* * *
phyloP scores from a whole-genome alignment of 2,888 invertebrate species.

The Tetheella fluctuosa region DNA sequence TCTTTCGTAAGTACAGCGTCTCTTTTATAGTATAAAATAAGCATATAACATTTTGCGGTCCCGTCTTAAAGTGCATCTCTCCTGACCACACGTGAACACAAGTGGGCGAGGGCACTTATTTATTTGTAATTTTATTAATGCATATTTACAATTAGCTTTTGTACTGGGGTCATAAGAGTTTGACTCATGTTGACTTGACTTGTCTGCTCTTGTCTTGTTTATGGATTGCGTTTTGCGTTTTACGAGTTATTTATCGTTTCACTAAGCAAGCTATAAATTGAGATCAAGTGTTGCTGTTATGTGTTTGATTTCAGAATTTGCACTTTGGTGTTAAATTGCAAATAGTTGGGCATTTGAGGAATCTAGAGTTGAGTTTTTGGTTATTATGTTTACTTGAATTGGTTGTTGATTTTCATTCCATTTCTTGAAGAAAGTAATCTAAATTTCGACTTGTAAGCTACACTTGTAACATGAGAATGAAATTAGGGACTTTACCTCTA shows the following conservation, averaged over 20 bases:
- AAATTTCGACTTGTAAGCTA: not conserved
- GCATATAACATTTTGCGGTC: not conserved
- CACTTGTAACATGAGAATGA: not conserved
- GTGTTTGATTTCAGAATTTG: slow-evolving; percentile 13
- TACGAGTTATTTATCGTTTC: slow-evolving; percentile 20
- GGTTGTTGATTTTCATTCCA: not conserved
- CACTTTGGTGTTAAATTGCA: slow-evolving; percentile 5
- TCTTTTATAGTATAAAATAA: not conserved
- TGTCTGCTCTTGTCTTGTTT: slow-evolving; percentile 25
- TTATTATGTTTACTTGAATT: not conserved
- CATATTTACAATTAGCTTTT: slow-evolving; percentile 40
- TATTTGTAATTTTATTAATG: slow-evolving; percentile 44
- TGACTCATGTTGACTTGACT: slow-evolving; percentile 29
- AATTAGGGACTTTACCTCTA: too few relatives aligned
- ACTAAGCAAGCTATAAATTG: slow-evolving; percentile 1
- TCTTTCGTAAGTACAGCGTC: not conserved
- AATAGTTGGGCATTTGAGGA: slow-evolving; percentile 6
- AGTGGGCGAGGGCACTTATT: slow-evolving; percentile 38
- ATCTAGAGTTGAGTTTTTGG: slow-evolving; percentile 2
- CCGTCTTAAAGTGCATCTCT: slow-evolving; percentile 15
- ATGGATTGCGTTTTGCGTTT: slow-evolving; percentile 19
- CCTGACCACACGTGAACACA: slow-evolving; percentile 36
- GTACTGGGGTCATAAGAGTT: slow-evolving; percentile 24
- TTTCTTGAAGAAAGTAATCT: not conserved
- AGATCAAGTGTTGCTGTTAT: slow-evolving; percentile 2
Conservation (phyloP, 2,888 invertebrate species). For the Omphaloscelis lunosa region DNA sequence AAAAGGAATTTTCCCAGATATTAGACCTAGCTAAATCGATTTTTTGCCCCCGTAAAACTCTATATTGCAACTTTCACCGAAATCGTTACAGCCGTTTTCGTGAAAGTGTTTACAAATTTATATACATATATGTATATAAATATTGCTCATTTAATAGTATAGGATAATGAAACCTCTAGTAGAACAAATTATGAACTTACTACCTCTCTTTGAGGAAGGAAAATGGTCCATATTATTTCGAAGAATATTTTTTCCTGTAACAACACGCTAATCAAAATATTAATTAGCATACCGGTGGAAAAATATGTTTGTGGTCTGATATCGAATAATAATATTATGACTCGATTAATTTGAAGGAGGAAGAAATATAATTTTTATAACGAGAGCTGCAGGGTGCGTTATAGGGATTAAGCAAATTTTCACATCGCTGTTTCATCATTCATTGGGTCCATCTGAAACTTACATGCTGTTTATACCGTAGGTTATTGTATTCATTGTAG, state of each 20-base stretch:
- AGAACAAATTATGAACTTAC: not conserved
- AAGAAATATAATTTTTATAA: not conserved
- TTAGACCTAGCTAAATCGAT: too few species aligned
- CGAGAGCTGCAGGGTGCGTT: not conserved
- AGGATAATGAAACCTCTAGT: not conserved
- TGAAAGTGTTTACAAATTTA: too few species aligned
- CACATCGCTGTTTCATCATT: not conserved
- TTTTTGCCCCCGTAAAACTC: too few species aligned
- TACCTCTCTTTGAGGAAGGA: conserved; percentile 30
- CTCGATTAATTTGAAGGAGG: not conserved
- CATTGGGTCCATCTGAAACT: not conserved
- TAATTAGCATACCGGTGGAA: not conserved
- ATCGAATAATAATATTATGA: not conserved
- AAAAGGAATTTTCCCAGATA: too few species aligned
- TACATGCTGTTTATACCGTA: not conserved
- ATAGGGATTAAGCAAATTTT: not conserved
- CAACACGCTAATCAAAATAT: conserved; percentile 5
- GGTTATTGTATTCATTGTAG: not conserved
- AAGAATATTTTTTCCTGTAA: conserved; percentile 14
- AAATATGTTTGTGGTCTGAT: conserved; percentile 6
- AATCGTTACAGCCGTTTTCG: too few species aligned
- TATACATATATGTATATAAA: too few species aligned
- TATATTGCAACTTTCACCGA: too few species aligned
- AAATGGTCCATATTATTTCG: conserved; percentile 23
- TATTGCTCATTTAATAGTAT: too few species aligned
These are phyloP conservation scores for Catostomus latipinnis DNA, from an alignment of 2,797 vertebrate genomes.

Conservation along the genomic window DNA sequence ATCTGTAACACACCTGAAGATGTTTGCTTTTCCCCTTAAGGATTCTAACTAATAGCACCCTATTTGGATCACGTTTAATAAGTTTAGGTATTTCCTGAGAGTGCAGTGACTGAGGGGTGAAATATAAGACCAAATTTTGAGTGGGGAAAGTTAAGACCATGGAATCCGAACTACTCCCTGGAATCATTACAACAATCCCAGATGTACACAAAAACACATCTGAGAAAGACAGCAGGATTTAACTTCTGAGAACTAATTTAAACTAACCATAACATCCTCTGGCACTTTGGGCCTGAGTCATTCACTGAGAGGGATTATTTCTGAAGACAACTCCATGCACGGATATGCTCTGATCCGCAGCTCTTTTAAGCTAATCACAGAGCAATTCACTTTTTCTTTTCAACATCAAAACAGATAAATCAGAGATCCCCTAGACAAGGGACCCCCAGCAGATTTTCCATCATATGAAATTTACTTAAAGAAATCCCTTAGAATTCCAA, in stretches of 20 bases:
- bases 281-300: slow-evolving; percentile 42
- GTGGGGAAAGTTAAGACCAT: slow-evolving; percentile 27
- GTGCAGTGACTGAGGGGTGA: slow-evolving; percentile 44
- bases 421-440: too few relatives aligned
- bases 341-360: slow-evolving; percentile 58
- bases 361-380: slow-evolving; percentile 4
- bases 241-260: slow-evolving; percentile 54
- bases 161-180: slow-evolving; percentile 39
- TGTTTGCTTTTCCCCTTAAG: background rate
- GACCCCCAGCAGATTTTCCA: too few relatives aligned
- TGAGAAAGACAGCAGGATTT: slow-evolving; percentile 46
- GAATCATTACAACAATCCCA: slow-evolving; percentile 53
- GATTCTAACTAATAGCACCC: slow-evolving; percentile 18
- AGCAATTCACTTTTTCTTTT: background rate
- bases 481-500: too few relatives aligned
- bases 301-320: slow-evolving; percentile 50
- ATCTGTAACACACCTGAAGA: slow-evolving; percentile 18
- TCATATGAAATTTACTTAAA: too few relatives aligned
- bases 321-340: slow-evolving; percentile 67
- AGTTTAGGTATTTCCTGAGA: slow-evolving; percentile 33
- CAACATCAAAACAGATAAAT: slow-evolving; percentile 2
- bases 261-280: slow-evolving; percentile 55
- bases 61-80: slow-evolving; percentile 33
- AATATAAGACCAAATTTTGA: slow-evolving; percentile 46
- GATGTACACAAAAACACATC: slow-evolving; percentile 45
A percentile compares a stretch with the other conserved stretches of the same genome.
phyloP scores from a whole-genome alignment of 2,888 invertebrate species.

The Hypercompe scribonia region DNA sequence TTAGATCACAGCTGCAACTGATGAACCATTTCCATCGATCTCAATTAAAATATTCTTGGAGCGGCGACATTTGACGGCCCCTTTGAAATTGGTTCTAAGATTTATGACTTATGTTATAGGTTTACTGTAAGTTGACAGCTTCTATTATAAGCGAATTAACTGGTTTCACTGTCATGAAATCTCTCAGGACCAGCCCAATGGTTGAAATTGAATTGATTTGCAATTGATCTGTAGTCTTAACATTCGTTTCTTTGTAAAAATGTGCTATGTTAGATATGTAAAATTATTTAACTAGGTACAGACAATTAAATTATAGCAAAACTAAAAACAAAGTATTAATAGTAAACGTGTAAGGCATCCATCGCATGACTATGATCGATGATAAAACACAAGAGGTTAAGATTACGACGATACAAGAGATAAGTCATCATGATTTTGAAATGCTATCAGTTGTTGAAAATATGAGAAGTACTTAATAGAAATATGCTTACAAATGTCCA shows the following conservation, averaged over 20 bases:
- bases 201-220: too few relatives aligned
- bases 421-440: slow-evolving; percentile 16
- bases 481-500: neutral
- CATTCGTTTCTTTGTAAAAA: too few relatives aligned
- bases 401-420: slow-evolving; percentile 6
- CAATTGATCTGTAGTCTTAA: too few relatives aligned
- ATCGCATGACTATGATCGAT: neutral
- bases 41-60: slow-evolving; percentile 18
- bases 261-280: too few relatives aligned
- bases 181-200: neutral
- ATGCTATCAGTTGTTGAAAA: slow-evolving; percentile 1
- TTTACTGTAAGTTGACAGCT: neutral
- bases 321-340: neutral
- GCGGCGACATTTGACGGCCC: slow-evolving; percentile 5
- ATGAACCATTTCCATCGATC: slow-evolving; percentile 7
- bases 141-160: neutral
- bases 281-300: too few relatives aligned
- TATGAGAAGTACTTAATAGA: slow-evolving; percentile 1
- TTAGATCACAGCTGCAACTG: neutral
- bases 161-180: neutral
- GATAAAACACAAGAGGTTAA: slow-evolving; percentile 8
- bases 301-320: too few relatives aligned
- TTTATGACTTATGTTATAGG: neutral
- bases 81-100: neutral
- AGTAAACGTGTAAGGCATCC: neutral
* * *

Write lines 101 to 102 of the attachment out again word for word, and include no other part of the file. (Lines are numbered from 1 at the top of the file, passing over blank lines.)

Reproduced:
- TATGAGAAGTACTTAATAGA: slow-evolving; percentile 1
- TTAGATCACAGCTGCAACTG: neutral